JF: We received a lot of feedback that our internal candidates also suffered from the black hole effect. One employee’s comments really stood out to me. T-Mobile had paid for him to go to school, but when he applied for a job with us in the trade he went to school for, he never heard back. Here were paying tuition reimbursements and yet not capitalizing on the investment or the employee’s new skills!

We’ve been taking steps to ensure we fully utilize the talent we already have on our T-Mobile team.

SB: How do you think HR is impacting business?

JF: We have 1 million people a year applying to work at T-Mobile. Frankly, that is way too many candidates. By changing our practices we are able to encourage only qualified candidates apply, thus reducing the resources necessary to manage an excessive number of applications. Additionally, we know a positive candidate experience could increase the likelihood of those candidates choosing to join T-Mobile as a customer.

SB: Do you partner with other T-Mobile teams to make these initiatives come to life?

JF: One of our core values is “Frontline first, because customers are first.” The frontline employees are in customer service and retail, the employees closest to the customer. We work closely with our frontline teams through focus groups and frontline “internships” to ensure we are always in touch with their needs and perspective. Additionally we work closely with our Marketing and Corporate Communications teams to ensure we’re aligned from a brand perspective. Our partners have been amazing at re-inventing our high volume job descriptions.

Our job descriptions are really energizing now.

SB: What are you most proud of when you look back on all you have accomplished at T-Mobile?

JF: I am most proud of seeing my team accomplish something that has never been done before. There were many heroes along the way that were really able to bring “next-practice” thinking.

It was also great to see the team receive the CandE award from the Talent Board in 2014. Internal recognition is always wonderful, but we value external recognition that we’re listening to our customers and actively solving their pain points.

SB: So, what is on the docket for 2016?

JF: We’re focused on ways to “Monetize the Million” (candidates). We want to delight them by doing a little something that says “thank you,” and leaves them feeling appreciated, and hopefully turns them into a T-Mobile customer.

SB: I have always admired you as a TA Leader and your ability to push beyond the norm. What skills do you think future TA leaders need to have?

JF: Most importantly, TA leaders need permission and an expectation to be bold. They should have the space to take risks and use them as learning experiences.

Our Thoughts...

Finally, a focus on talent and great companies transforming the conversation with their candidates is on the rise. It is an understatement to say the talent market has heated up. From Apple, to Zappos, JetBlue and T-Mobile as well as smaller entrepreneurial firms, there is an understanding that candidate experience impacts brand and that authentic messages matter.

Jared and his team are speaking to their customer – the candidate in a way that captures their heart. We at SBCo encourage you to do the same. It matters to your customer and your employees. Let us know how it works for you and share a success story that we can highlight in our next newsletter.

July 17, 2015 - No Comments!

How CEO’s of middle market companies can hire exceptional candidates for their business.

Our very own CEO & Founder, Sherry Benjamins, sat down with Critical Mass Radio Show to discuss how CEO's and Executive can find and hire great talent. The talent market is better than it has been in many years, but it is also more unpredictable than ever before. This landscape forces top leaders find, retain, and grow exceptional talent.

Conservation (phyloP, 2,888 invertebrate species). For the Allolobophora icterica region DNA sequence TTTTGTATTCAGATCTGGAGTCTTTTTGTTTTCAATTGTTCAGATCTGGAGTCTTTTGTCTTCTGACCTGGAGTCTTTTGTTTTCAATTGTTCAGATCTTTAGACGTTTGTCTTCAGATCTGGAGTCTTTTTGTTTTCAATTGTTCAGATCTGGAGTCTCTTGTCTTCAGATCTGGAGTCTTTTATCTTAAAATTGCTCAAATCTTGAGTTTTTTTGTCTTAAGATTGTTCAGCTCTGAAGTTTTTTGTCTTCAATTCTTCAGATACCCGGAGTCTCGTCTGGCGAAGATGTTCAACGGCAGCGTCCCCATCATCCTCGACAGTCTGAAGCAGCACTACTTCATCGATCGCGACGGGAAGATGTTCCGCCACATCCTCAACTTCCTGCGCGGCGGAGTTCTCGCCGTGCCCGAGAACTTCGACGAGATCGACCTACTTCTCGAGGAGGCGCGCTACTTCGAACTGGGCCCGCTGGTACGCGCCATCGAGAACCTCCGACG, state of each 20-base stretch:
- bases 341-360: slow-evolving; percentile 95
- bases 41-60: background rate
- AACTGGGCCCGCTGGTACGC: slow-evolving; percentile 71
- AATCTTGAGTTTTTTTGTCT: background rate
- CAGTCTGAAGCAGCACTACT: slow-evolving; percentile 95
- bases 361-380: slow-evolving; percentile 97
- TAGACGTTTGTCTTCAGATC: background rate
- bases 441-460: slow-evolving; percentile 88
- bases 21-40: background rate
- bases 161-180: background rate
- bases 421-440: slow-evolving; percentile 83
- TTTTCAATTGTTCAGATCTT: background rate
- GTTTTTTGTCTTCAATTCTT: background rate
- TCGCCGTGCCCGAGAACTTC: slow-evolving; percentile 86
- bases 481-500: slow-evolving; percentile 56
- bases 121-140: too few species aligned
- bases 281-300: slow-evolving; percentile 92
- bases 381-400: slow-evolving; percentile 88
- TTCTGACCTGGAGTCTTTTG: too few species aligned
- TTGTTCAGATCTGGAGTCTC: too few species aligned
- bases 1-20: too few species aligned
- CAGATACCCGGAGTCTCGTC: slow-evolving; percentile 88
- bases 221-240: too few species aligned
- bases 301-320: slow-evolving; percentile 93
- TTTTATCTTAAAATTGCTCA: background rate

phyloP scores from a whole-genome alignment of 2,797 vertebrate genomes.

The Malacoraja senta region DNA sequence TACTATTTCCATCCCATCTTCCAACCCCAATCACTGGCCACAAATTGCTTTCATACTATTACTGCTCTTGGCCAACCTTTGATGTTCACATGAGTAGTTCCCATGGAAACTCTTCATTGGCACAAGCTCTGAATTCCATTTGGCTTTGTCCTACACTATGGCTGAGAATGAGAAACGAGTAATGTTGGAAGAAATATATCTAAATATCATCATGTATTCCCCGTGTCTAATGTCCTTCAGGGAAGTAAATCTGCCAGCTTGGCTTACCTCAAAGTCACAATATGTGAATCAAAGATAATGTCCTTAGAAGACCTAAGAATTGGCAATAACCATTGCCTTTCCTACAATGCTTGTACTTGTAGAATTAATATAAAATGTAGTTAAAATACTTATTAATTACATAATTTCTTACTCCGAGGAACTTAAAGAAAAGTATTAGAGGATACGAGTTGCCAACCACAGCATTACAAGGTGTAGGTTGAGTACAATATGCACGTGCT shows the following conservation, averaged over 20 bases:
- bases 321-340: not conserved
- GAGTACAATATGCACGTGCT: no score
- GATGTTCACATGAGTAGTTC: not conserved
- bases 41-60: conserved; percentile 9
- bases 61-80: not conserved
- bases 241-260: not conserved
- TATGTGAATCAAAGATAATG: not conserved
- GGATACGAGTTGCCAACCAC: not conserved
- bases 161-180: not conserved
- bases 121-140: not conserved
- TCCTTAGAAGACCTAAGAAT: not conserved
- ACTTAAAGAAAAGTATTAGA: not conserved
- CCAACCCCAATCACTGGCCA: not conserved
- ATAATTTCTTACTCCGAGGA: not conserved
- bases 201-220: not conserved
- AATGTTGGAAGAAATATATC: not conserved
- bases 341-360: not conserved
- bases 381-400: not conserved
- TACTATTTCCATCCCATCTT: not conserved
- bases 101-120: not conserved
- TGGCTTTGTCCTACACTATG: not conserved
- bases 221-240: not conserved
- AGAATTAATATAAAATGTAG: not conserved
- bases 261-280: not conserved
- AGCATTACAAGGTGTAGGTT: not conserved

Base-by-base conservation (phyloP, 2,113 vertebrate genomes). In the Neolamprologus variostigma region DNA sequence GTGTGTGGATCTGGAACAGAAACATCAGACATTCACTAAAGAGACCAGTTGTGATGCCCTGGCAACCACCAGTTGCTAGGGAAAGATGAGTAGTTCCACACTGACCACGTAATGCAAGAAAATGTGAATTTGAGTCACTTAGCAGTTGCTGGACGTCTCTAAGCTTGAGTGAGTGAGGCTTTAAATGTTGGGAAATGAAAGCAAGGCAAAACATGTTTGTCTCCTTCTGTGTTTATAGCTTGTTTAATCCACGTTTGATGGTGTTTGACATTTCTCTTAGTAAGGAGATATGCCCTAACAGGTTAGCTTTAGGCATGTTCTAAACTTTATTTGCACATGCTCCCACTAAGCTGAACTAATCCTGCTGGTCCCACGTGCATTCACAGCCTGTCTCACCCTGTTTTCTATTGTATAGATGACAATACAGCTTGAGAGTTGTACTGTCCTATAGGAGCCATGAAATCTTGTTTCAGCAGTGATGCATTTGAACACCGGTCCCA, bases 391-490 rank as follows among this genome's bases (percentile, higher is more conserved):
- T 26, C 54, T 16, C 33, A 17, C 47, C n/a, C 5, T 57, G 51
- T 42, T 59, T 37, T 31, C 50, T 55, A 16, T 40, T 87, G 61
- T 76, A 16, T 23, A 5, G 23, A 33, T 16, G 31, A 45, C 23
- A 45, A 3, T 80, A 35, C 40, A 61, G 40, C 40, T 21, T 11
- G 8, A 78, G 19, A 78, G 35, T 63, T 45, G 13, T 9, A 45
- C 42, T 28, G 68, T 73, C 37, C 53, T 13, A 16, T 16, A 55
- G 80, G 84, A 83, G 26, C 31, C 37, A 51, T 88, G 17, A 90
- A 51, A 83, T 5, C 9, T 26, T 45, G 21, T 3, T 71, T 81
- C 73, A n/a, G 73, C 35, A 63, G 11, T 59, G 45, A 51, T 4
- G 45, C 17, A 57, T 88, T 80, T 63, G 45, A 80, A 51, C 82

Tune into to listen to Sherry here



May 18, 2015 - No Comments!

SBCo May Newsletter: Are you a Game Changer? Purpose Driven Companies Understand Talent

On April 28th we hosted our annual Great Starts Breakfast Series. There was a full room of CEO’s, CFO’s, CHRO’s, VP’s, Director’s and others engaging in a fascinating discussion centered around culture, which is a “hot button” in many of the organizations we work with.

Who better to help us facilitate a discussion on culture than Gustavo Grodnitzky, Ph.D., author of the book, Culture Trumps Everything. Gustavo

Dr. Gustavo effectively built the case for social capitalism cultures, which deliver higher levels of performance compared to classic capitalism. The research on this performance improvement is impressive and is sited in numerous studies from groundbreaking research from the book, Firms of Endearment: How World Class Companies Profit from Passion and Purpose to the Dow Jones Index, S&P 500 and more.

Why does social capitalism deliver higher performance?

Social capitalism balances the needs of all stakeholders, including employees, not just shareholders.
Companies that remain in the old model of “bottom line first” will not meet the demands of the employee today. The modern employee wants to be heard, engaged and inspired to build and learn. We are dealing with employees who expect all aspects of the Happiness Paradox to be fulfilled (Pleasure, Engagement, Relationships, Meaning, and Accomplishment).

Can this be proven with data?

For those “data driven” leaders, Dr. Gustavo effectively laid out the profit paradox, which he considers “the money slide” of his presentation, to convince your C-level team that social capitalism is a more profitable strategy. Data over the last 10 years shows that social capitalism has far greater profit margins than classic capitalism. The results are staggering. In January 2014, Social Capitalism companies had a profit percentage of close to 160% compared to the 45% that Classic Capitalism companies had.

Who has successfully demonstrated social capitalism and shown strong profits?

Companies’ small and large as well as inspired leaders are bringing passion and purpose to their cultures. A few examples include Zappos, Gravity, IDEO, Patagonia, TOMS Shoes and Starbucks.